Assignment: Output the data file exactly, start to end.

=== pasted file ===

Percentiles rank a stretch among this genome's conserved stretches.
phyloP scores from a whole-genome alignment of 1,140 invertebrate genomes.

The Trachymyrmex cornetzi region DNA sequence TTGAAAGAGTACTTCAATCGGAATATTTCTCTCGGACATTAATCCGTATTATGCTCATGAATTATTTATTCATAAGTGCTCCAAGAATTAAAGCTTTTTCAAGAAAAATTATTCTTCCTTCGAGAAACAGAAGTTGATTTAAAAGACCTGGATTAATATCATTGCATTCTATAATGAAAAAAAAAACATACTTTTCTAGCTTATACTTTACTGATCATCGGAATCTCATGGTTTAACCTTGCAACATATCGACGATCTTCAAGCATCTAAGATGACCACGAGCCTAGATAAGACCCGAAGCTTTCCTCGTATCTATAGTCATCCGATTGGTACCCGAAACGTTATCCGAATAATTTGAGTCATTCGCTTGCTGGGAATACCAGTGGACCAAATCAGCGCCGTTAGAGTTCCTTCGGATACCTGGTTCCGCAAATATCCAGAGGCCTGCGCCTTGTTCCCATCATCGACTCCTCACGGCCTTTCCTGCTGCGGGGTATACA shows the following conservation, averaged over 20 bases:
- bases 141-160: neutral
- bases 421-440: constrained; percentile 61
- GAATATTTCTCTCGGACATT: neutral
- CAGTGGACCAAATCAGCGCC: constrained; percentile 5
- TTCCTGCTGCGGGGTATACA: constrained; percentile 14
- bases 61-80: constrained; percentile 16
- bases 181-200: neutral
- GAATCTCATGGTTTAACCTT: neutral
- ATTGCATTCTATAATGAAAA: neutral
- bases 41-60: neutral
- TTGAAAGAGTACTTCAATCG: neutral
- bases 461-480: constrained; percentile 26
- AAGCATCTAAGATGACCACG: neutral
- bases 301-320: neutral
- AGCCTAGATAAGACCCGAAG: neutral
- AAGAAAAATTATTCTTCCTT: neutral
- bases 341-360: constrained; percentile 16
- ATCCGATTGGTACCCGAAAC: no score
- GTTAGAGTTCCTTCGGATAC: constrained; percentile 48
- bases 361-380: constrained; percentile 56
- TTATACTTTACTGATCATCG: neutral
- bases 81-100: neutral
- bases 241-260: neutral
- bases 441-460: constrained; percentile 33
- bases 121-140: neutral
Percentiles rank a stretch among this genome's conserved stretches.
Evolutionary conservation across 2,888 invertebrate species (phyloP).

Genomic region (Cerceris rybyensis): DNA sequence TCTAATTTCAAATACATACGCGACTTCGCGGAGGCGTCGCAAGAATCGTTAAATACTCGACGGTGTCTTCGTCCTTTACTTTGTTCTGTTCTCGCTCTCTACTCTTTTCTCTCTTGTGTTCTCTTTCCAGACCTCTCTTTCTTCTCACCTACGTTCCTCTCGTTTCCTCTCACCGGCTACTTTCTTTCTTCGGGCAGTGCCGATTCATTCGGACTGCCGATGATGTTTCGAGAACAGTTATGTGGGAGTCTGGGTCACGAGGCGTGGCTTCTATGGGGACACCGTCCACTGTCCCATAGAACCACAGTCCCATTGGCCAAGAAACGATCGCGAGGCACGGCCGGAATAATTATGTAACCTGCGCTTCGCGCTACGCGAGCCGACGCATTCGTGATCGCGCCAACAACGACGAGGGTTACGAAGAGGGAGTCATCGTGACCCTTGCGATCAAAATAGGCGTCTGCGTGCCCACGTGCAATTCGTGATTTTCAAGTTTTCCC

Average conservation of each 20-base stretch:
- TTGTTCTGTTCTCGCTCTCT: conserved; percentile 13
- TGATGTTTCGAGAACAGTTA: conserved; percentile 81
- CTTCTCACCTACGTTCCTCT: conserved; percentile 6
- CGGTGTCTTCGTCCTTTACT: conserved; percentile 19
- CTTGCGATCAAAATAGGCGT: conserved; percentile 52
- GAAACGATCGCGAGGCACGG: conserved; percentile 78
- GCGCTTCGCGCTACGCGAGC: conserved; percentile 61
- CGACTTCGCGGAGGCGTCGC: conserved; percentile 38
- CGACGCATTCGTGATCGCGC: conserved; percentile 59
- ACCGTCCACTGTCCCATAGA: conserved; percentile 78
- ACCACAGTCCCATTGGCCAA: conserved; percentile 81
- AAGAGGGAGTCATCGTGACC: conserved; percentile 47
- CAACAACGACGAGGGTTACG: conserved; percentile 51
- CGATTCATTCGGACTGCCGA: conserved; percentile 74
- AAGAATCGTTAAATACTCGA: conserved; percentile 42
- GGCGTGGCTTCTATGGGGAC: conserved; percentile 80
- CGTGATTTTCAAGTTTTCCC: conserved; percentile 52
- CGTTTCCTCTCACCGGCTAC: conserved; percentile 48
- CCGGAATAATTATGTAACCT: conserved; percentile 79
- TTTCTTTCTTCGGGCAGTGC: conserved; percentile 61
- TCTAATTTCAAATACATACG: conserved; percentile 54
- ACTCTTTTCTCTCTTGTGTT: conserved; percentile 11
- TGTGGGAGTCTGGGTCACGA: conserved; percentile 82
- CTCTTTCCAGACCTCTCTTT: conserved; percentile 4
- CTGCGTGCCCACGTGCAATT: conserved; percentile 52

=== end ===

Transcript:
Percentiles rank a stretch among this genome's conserved stretches.
phyloP scores from a whole-genome alignment of 1,140 invertebrate genomes.

The Trachymyrmex cornetzi region DNA sequence TTGAAAGAGTACTTCAATCGGAATATTTCTCTCGGACATTAATCCGTATTATGCTCATGAATTATTTATTCATAAGTGCTCCAAGAATTAAAGCTTTTTCAAGAAAAATTATTCTTCCTTCGAGAAACAGAAGTTGATTTAAAAGACCTGGATTAATATCATTGCATTCTATAATGAAAAAAAAAACATACTTTTCTAGCTTATACTTTACTGATCATCGGAATCTCATGGTTTAACCTTGCAACATATCGACGATCTTCAAGCATCTAAGATGACCACGAGCCTAGATAAGACCCGAAGCTTTCCTCGTATCTATAGTCATCCGATTGGTACCCGAAACGTTATCCGAATAATTTGAGTCATTCGCTTGCTGGGAATACCAGTGGACCAAATCAGCGCCGTTAGAGTTCCTTCGGATACCTGGTTCCGCAAATATCCAGAGGCCTGCGCCTTGTTCCCATCATCGACTCCTCACGGCCTTTCCTGCTGCGGGGTATACA shows the following conservation, averaged over 20 bases:
- bases 141-160: neutral
- bases 421-440: constrained; percentile 61
- GAATATTTCTCTCGGACATT: neutral
- CAGTGGACCAAATCAGCGCC: constrained; percentile 5
- TTCCTGCTGCGGGGTATACA: constrained; percentile 14
- bases 61-80: constrained; percentile 16
- bases 181-200: neutral
- GAATCTCATGGTTTAACCTT: neutral
- ATTGCATTCTATAATGAAAA: neutral
- bases 41-60: neutral
- TTGAAAGAGTACTTCAATCG: neutral
- bases 461-480: constrained; percentile 26
- AAGCATCTAAGATGACCACG: neutral
- bases 301-320: neutral
- AGCCTAGATAAGACCCGAAG: neutral
- AAGAAAAATTATTCTTCCTT: neutral
- bases 341-360: constrained; percentile 16
- ATCCGATTGGTACCCGAAAC: no score
- GTTAGAGTTCCTTCGGATAC: constrained; percentile 48
- bases 361-380: constrained; percentile 56
- TTATACTTTACTGATCATCG: neutral
- bases 81-100: neutral
- bases 241-260: neutral
- bases 441-460: constrained; percentile 33
- bases 121-140: neutral
Percentiles rank a stretch among this genome's conserved stretches.
Evolutionary conservation across 2,888 invertebrate species (phyloP).

Genomic region (Cerceris rybyensis): DNA sequence TCTAATTTCAAATACATACGCGACTTCGCGGAGGCGTCGCAAGAATCGTTAAATACTCGACGGTGTCTTCGTCCTTTACTTTGTTCTGTTCTCGCTCTCTACTCTTTTCTCTCTTGTGTTCTCTTTCCAGACCTCTCTTTCTTCTCACCTACGTTCCTCTCGTTTCCTCTCACCGGCTACTTTCTTTCTTCGGGCAGTGCCGATTCATTCGGACTGCCGATGATGTTTCGAGAACAGTTATGTGGGAGTCTGGGTCACGAGGCGTGGCTTCTATGGGGACACCGTCCACTGTCCCATAGAACCACAGTCCCATTGGCCAAGAAACGATCGCGAGGCACGGCCGGAATAATTATGTAACCTGCGCTTCGCGCTACGCGAGCCGACGCATTCGTGATCGCGCCAACAACGACGAGGGTTACGAAGAGGGAGTCATCGTGACCCTTGCGATCAAAATAGGCGTCTGCGTGCCCACGTGCAATTCGTGATTTTCAAGTTTTCCC

Average conservation of each 20-base stretch:
- TTGTTCTGTTCTCGCTCTCT: conserved; percentile 13
- TGATGTTTCGAGAACAGTTA: conserved; percentile 81
- CTTCTCACCTACGTTCCTCT: conserved; percentile 6
- CGGTGTCTTCGTCCTTTACT: conserved; percentile 19
- CTTGCGATCAAAATAGGCGT: conserved; percentile 52
- GAAACGATCGCGAGGCACGG: conserved; percentile 78
- GCGCTTCGCGCTACGCGAGC: conserved; percentile 61
- CGACTTCGCGGAGGCGTCGC: conserved; percentile 38
- CGACGCATTCGTGATCGCGC: conserved; percentile 59
- ACCGTCCACTGTCCCATAGA: conserved; percentile 78
- ACCACAGTCCCATTGGCCAA: conserved; percentile 81
- AAGAGGGAGTCATCGTGACC: conserved; percentile 47
- CAACAACGACGAGGGTTACG: conserved; percentile 51
- CGATTCATTCGGACTGCCGA: conserved; percentile 74
- AAGAATCGTTAAATACTCGA: conserved; percentile 42
- GGCGTGGCTTCTATGGGGAC: conserved; percentile 80
- CGTGATTTTCAAGTTTTCCC: conserved; percentile 52
- CGTTTCCTCTCACCGGCTAC: conserved; percentile 48
- CCGGAATAATTATGTAACCT: conserved; percentile 79
- TTTCTTTCTTCGGGCAGTGC: conserved; percentile 61
- TCTAATTTCAAATACATACG: conserved; percentile 54
- ACTCTTTTCTCTCTTGTGTT: conserved; percentile 11
- TGTGGGAGTCTGGGTCACGA: conserved; percentile 82
- CTCTTTCCAGACCTCTCTTT: conserved; percentile 4
- CTGCGTGCCCACGTGCAATT: conserved; percentile 52